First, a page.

Backing for bid to build homes
Help for the hundreds of people on north Norfolk's housing list took a step forward this week when influential councillors backed an 'ambitious and aspirational' document.
North Norfolk District Council's cabinet hopes the Local Investment Plan will result in government cash to help develop plots in North Walsham which have been dormant since the property slump, revitalise schemes such as the major redevelopment of the town's former HL Foods site, and allow homes to be built in dozens of villages.
The plan will now be used as the basis of talks with the government's Homes and Communities Agency (HCA).
While detailing scores of projects across the district which would benefit from government cash, the plan focuses on North Walsham, the largest town in north Norfolk, where a number of eyesore sites awaiting development have been a long-standing cause of public concern.
Steve Blatch, strategic director with the council, said the national economic situation meant that no-one could tell at present how much funding might be available.
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But he added: 'Delivery of all or some of these projects would make a significant difference to housing in the district.
There are 2,950 people waiting for affordable homes throughout north Norfolk and a 2007 survey revealed that an extra 921 homes would be needed every year to meet demand. But between 2005-2010 only 337 have been provided.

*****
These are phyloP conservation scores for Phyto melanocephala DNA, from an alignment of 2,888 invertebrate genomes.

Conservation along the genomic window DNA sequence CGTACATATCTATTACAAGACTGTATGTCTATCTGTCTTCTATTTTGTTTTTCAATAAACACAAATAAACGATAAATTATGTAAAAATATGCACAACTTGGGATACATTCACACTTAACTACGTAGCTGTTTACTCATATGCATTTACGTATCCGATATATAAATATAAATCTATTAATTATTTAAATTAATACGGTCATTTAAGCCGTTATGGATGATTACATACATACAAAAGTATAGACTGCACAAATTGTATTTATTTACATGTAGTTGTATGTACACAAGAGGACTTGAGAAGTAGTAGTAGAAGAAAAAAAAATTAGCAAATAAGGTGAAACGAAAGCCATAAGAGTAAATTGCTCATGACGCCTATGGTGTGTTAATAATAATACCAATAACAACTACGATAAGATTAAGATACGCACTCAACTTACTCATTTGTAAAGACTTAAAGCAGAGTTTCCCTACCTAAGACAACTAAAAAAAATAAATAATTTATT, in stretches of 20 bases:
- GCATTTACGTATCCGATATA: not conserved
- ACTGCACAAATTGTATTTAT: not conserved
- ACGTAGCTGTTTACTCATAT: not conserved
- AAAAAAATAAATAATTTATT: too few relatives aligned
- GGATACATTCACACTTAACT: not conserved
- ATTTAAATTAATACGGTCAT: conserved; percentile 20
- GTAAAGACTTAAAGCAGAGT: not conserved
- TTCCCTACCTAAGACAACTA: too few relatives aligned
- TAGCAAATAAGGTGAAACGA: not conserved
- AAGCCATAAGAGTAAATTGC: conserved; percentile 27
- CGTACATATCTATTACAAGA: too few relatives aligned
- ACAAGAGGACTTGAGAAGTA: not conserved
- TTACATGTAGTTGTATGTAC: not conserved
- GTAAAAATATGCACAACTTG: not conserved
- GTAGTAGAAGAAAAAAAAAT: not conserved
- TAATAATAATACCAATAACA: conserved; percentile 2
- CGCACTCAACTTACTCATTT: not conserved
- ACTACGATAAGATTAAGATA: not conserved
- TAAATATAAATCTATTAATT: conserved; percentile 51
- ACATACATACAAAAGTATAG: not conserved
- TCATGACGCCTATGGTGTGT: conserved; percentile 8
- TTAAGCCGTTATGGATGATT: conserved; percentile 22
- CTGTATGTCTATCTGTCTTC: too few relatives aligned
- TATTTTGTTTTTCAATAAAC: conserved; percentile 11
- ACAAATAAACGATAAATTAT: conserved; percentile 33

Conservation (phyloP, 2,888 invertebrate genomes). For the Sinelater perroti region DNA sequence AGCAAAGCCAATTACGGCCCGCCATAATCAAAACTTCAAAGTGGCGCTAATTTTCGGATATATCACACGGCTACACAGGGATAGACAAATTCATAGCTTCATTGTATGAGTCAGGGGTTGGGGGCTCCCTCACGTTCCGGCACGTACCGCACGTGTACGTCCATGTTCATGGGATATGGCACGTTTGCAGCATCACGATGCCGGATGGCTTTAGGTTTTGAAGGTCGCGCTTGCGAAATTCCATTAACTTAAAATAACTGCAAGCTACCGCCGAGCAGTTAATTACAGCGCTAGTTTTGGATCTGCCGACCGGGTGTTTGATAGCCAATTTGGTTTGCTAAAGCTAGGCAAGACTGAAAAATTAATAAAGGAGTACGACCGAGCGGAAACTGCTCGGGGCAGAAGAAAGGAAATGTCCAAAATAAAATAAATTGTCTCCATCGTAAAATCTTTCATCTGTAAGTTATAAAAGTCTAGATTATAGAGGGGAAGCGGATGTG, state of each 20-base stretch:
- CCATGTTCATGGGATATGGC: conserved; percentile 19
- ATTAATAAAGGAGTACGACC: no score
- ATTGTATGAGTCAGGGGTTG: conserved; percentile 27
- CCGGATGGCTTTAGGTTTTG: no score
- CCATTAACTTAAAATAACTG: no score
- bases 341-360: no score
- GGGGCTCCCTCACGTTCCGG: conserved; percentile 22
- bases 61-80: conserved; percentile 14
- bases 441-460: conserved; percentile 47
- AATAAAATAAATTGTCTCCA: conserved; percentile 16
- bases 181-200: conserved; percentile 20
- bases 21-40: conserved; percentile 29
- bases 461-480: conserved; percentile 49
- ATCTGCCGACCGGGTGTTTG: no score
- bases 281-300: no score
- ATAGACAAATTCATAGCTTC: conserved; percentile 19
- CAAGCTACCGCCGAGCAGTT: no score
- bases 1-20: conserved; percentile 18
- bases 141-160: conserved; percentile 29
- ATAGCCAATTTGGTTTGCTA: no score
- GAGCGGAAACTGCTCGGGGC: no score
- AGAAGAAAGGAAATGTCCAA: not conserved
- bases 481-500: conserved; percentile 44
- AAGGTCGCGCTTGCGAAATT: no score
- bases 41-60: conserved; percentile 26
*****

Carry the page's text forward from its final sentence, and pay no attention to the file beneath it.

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Cash could enable housing associations to buy sites in North Walsham such as the former Hall Lane Garage; Mace's Yard, Cromer Road; Howard's Coachworks, Mundesley Road, and 48/50 Bacton Road, which could all be developed with 100pc affordable homes.
The council also hopes that by packaging together schemes for small numbers of homes on many rural exception sites - outside a village's development boundary - they could make efficiency savings.
Peter Moore, who represents North Walsham, welcomed the plan, which includes a bid to galvanise redevelopment - with 400 homes, employment opportunities and a new station car park - of the area around the old HL canning factory, off the Norwich Road, by using public funding to provide infrastructure, such as an access road.
Since the council was formed, in 1974, the town's population had quadrupled to 12,000 but its infrastructure had not kept pace, said Mr Moore.
The site was North Walsham's best hope for attracting industry because lorries visiting it would not have to negotiate either of the town's low railway bridges.
The HCA is expected to make a decision on funding in February or March and building work could begin in June.